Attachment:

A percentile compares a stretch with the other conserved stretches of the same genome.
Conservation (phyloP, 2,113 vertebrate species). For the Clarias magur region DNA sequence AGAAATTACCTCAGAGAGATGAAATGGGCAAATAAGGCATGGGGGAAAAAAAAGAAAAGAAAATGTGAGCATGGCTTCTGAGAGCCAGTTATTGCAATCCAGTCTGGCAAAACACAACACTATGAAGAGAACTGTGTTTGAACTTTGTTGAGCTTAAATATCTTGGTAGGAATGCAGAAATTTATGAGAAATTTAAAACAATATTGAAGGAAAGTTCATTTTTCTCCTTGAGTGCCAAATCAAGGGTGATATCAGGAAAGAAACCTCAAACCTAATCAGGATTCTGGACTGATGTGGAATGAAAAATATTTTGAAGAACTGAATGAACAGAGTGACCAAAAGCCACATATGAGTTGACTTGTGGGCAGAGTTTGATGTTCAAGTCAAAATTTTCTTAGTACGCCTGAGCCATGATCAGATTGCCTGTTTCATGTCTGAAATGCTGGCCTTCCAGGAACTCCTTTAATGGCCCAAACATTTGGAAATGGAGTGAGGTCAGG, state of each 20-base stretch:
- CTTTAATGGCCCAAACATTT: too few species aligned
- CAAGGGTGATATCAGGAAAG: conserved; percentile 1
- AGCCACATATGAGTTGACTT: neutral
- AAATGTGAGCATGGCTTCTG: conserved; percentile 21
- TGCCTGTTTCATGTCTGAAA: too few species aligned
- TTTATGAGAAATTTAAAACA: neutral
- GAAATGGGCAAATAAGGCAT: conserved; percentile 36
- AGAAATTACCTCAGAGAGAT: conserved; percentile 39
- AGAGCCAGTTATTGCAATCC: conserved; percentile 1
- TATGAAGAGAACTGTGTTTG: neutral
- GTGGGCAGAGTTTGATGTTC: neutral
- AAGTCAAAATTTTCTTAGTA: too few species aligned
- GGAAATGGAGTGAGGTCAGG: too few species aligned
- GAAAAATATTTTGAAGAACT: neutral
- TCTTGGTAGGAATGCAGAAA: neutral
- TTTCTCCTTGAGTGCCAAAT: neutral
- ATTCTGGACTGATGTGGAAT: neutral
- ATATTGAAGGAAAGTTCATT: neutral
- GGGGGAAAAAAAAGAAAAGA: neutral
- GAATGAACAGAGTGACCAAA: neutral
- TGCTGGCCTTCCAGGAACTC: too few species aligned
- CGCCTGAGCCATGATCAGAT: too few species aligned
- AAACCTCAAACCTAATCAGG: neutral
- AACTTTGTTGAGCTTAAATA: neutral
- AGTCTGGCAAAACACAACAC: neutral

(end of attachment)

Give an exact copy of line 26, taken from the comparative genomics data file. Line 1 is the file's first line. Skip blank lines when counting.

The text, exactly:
- AACTTTGTTGAGCTTAAATA: neutral